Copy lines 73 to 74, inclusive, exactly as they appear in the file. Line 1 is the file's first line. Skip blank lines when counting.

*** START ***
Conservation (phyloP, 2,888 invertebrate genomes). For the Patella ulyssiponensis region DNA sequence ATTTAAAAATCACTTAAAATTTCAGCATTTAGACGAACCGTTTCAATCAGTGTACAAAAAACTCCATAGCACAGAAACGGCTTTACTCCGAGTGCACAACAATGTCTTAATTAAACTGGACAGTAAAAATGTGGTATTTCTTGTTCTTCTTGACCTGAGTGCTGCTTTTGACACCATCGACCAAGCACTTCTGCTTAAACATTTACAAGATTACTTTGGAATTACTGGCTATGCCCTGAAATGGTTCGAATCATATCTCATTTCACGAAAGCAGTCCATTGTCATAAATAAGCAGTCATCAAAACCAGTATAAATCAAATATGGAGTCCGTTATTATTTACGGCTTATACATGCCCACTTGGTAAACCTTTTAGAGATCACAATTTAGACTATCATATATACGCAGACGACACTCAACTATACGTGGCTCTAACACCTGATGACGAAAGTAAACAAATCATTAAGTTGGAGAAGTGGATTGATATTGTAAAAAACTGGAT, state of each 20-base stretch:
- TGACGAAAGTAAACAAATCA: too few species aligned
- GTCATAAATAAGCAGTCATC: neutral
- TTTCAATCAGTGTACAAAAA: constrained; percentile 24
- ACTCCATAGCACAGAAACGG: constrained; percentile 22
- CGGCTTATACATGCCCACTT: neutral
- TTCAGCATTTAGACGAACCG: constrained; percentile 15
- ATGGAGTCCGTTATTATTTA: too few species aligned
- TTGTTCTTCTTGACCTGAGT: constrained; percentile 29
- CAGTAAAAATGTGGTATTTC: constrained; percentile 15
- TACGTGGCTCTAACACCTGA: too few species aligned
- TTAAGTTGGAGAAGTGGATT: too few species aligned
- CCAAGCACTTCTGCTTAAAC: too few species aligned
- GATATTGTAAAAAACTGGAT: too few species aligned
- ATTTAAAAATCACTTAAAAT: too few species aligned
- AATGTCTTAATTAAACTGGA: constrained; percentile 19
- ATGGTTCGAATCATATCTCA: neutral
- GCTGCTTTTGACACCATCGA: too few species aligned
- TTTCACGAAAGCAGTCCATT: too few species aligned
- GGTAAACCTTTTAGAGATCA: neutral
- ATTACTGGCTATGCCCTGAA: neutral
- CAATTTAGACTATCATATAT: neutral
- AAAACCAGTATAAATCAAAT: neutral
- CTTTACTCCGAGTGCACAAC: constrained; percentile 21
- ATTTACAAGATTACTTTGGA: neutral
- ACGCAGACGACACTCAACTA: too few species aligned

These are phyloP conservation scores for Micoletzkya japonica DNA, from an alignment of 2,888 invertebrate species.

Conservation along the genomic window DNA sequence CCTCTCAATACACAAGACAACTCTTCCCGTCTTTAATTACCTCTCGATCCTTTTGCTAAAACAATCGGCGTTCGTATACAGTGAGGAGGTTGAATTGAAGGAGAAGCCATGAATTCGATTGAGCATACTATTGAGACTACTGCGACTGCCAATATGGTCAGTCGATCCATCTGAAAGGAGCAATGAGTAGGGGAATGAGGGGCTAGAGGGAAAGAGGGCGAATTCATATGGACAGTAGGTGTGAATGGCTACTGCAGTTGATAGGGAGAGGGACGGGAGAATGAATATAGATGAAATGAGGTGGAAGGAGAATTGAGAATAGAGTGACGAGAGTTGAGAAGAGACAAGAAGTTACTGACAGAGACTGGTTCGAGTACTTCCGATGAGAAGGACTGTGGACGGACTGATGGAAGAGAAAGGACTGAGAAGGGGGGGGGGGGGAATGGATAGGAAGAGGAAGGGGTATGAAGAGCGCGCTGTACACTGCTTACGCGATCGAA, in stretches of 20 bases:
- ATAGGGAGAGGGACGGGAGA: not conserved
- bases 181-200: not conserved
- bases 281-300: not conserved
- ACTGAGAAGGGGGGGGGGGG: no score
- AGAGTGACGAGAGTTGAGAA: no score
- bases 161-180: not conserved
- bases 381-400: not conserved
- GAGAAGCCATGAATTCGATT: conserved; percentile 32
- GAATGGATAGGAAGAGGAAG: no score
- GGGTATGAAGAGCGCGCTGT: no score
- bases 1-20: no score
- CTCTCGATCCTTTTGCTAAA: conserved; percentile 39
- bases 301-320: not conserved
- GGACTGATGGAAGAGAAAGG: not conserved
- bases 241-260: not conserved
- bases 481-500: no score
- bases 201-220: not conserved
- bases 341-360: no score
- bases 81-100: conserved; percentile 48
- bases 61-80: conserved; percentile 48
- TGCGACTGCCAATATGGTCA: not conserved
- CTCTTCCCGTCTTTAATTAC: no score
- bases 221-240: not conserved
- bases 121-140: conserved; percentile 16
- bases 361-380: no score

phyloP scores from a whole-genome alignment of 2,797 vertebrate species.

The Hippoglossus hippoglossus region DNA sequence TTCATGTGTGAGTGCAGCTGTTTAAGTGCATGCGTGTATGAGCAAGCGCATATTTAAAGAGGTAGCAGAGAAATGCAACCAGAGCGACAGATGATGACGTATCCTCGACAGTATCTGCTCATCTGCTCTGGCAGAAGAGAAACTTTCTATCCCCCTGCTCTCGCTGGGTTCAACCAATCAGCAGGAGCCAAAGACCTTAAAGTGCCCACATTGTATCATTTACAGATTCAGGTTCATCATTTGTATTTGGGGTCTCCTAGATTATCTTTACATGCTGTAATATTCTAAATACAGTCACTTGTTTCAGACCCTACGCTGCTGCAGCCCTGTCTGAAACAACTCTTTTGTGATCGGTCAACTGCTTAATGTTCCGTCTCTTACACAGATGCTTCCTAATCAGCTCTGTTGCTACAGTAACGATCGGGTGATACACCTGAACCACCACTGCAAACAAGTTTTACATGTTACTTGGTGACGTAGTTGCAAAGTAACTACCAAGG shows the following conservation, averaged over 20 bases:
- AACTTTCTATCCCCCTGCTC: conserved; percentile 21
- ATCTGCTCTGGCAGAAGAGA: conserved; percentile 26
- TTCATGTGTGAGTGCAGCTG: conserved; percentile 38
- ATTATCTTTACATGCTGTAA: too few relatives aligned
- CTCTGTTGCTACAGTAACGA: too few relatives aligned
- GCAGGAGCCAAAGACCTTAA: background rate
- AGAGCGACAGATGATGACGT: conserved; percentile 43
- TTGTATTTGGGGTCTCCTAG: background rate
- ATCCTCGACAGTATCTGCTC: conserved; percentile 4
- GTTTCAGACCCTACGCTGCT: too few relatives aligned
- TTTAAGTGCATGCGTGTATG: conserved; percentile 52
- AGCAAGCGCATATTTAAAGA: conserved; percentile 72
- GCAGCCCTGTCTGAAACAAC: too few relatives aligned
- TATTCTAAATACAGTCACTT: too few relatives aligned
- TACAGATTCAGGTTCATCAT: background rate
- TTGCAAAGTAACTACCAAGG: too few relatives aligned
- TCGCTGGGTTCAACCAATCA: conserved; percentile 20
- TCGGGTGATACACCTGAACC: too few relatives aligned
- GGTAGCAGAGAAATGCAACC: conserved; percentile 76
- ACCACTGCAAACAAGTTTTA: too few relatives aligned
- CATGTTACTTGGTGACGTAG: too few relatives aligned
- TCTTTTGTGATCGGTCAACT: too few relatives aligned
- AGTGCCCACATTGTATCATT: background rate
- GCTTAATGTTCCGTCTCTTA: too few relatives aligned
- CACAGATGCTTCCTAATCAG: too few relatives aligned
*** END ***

- TCGGGTGATACACCTGAACC: too few relatives aligned
- GGTAGCAGAGAAATGCAACC: conserved; percentile 76